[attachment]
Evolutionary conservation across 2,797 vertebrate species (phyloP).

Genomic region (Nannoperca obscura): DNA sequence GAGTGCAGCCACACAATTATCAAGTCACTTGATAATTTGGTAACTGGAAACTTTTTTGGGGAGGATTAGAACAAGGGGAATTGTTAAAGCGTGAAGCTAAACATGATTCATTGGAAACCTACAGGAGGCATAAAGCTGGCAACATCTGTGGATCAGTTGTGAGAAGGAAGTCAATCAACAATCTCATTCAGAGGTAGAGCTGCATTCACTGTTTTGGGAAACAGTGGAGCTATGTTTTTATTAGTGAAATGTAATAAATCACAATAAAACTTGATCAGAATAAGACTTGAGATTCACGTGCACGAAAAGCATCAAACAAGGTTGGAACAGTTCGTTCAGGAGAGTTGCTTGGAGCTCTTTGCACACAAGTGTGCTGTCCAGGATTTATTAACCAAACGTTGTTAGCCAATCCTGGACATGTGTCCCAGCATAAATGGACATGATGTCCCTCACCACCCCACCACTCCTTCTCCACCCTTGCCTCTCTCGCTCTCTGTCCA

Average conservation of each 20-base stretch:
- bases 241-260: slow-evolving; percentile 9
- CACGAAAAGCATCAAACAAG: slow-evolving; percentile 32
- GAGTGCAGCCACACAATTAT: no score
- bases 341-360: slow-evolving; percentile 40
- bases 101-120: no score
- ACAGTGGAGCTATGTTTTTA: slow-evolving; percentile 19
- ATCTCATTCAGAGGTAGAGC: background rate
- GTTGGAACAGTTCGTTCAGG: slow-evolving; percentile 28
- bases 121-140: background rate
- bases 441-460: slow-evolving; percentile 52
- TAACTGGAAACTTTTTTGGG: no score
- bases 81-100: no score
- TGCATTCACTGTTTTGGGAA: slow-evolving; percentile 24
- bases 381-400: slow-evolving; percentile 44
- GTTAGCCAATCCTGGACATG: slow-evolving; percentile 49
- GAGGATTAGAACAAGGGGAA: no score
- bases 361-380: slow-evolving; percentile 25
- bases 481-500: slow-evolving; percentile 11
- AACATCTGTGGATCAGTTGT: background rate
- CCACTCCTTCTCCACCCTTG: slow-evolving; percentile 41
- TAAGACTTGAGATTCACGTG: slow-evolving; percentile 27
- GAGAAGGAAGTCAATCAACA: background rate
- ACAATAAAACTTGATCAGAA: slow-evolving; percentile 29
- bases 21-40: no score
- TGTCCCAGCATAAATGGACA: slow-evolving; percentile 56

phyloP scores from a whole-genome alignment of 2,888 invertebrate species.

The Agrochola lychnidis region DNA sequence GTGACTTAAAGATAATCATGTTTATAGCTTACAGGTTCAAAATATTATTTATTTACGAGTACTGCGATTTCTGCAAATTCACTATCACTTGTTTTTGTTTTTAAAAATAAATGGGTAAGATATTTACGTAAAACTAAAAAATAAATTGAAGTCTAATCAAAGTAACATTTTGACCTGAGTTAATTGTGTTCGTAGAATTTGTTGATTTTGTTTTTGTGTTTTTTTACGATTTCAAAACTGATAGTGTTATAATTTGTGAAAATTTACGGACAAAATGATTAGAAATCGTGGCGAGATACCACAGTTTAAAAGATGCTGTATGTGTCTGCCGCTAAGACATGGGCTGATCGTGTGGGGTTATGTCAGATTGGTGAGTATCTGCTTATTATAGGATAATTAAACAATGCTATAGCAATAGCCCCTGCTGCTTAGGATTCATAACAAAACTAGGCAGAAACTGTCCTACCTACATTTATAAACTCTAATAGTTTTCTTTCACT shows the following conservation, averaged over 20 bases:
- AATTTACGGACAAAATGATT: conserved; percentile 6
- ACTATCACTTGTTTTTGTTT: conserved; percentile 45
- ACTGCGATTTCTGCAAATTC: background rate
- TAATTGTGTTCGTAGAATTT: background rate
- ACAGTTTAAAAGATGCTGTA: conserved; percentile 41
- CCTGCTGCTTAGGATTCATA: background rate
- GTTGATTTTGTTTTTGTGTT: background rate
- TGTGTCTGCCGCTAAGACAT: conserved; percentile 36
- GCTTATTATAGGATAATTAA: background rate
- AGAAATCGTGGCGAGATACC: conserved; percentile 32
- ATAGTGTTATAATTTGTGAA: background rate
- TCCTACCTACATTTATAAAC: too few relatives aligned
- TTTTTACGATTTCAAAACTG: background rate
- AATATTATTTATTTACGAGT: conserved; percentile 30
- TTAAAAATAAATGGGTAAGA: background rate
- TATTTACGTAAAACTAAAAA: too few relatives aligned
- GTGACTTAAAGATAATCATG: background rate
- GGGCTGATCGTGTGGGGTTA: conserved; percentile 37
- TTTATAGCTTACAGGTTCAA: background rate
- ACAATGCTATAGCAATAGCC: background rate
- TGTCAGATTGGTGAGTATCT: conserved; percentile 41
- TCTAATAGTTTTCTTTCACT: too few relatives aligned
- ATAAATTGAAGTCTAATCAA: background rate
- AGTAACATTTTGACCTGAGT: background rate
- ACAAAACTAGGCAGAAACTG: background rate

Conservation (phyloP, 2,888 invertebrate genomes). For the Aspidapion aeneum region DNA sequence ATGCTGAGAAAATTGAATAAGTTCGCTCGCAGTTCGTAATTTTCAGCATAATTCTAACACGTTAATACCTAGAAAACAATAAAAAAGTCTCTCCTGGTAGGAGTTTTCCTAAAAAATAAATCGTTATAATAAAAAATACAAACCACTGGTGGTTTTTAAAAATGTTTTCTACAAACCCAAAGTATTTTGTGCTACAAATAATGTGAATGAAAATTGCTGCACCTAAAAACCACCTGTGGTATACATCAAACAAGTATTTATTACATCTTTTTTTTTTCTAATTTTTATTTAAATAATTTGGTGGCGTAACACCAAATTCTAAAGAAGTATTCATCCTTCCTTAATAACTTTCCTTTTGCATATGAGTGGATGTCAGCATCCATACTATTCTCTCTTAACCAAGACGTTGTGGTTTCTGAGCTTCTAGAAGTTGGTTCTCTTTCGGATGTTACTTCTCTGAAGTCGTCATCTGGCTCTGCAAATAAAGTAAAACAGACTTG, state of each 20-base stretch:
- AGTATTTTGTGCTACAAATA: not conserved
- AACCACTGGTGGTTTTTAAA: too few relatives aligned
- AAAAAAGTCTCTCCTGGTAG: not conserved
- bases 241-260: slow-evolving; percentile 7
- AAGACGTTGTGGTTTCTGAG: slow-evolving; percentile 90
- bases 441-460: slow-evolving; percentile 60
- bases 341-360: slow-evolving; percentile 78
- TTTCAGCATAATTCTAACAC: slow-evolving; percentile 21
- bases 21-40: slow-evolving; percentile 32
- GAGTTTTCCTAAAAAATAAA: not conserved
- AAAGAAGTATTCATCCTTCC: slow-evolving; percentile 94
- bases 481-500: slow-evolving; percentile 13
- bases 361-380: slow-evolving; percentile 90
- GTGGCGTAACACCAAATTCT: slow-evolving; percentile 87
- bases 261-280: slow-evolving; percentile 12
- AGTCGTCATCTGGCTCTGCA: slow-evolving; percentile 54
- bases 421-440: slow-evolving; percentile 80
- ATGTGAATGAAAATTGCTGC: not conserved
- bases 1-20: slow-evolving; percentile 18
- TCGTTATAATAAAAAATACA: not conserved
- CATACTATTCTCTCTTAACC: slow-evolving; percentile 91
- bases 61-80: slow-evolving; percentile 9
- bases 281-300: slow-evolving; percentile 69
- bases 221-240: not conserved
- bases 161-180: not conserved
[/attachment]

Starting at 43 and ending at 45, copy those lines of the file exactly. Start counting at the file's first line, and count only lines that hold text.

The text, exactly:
- TTTTTACGATTTCAAAACTG: background rate
- AATATTATTTATTTACGAGT: conserved; percentile 30
- TTAAAAATAAATGGGTAAGA: background rate